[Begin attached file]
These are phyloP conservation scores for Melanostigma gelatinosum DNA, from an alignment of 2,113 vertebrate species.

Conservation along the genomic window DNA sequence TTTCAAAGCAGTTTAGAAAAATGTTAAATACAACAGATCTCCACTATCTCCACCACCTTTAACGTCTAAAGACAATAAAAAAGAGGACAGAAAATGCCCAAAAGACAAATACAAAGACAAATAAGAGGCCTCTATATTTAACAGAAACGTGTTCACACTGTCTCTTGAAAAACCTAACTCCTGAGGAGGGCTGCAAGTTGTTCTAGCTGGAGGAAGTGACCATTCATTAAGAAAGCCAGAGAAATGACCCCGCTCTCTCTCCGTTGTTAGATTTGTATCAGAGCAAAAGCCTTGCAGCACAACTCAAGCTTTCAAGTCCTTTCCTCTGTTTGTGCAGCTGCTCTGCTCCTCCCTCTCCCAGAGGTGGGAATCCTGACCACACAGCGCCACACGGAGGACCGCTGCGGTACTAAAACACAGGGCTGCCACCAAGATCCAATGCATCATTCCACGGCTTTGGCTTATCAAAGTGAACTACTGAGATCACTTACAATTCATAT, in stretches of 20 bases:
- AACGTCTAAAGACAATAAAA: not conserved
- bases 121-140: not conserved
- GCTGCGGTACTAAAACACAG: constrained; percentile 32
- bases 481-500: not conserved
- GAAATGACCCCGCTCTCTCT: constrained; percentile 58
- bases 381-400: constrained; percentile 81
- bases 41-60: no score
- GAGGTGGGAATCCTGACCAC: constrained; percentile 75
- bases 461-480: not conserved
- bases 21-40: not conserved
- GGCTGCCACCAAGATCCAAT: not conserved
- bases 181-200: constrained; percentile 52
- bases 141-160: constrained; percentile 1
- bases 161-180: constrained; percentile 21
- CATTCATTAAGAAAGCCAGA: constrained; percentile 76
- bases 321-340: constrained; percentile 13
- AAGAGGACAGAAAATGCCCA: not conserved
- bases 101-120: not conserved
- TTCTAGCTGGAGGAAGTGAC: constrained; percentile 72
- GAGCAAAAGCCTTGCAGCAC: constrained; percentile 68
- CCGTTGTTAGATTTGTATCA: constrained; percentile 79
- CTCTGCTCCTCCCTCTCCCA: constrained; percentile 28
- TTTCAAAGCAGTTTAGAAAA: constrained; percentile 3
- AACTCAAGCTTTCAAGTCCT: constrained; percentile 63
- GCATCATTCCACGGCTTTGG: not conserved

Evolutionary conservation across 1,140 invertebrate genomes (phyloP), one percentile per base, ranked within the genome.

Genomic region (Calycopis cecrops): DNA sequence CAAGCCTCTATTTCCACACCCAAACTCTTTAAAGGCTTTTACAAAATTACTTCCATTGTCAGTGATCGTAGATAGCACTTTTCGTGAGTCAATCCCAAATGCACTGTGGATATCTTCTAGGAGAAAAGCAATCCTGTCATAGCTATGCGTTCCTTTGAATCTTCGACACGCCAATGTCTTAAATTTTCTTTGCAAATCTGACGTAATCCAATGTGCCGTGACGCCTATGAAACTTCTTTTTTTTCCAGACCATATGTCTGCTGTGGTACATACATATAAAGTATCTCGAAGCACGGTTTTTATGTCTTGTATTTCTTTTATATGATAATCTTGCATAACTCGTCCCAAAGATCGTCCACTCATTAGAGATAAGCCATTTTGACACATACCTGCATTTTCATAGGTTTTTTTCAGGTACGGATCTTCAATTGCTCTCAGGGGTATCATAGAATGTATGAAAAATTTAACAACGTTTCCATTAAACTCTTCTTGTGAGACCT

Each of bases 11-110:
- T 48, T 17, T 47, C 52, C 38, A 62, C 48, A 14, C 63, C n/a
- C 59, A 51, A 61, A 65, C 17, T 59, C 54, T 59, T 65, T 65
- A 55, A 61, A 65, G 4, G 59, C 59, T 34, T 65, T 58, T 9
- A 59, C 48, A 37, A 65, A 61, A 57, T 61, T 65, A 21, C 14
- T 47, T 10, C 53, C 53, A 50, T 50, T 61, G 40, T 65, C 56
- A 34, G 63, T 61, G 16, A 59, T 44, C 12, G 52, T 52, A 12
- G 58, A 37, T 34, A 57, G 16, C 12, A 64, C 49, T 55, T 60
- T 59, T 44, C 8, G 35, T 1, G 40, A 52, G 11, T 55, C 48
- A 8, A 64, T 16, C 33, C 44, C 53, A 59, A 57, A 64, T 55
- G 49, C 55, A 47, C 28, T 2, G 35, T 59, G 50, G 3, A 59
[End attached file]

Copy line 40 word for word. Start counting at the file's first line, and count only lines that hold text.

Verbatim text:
- G 49, C 55, A 47, C 28, T 2, G 35, T 59, G 50, G 3, A 59